NEWARK, N.J. (CBS) — Criminal justice advocates in New Jersey are pushing for a change in state law that would allow those convicted of a felony the right to vote, even if they are serving time for their crime.
They’re armed with a newly released study showing blacks in the state are locked up at a far greater rate than whites.
New Jersey’s voting ban on those incarcerated or on probation and parole dates back to 1844. A study conducted by the New Jersey Institute for Social Justice concludes decades of racial inequality in the criminal justice system have resulted in blacks 12 times more likely to be jailed than whites, and therefore denied the right to vote.
“We have to erase this moral stain on our democracy by ending New Jersey’s practice of denying voting rights based on criminal convictions,” Institute President Ryan Haygood told KYW Newsradio, “and restoring the right to vote to nearly 100,000 people who are either on probation, parole or in prison.”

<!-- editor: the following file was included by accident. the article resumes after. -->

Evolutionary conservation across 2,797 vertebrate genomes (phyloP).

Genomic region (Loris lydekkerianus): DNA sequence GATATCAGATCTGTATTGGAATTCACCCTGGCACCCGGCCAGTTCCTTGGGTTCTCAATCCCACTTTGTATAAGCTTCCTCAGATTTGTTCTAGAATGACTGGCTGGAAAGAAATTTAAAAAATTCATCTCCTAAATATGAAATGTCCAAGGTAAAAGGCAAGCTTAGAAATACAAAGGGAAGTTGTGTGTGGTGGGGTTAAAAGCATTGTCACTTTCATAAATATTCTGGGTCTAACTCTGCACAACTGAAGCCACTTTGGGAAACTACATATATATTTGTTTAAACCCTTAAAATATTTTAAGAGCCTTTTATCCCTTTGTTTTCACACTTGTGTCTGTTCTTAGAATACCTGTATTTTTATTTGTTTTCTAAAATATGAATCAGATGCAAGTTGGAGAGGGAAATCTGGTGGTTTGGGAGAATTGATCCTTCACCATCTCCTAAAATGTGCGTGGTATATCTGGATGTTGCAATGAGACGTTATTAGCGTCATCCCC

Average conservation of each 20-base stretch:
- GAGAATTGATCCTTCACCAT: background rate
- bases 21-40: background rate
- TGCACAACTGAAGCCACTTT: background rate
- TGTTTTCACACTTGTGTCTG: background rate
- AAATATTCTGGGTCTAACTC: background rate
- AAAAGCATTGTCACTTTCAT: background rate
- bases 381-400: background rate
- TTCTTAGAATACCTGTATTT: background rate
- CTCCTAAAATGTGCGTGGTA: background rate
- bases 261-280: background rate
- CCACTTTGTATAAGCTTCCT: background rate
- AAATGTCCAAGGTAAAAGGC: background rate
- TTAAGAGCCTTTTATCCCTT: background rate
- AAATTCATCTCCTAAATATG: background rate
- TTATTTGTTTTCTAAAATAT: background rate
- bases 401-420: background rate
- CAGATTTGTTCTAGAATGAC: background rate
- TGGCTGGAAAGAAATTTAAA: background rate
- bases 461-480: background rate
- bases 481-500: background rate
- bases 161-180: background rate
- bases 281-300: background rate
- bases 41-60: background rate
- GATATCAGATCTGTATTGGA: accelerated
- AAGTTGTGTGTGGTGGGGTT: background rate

The author of the report, titled “We Are 1844 No More: Let Us Vote”, is Scott Novakowski, the Institute’s Associate Counsel.
“Despite being only about 15 percent of the state’s population, black people make up around half of those denied the right to vote because of a criminal conviction,” Novakowski said. “This is a direct result of importing the racial disparities of the criminal justice system into the electorate.”
They were joined on a conference call by others from the ACLU and other organizations, as well as state legislators who plan to introduce a bill to change the law, although they concede past efforts have not succeeded. This time, though, they point to Governor-elect Phil Murphy, who they expect to support such a plan.
Only two states in the nation, Maine and Vermont, allow incarcerated felons to vote by absentee ballot. Several states restore a convict’s voting right upon their release from prison.
A copy of the report can be viewed by clicking here.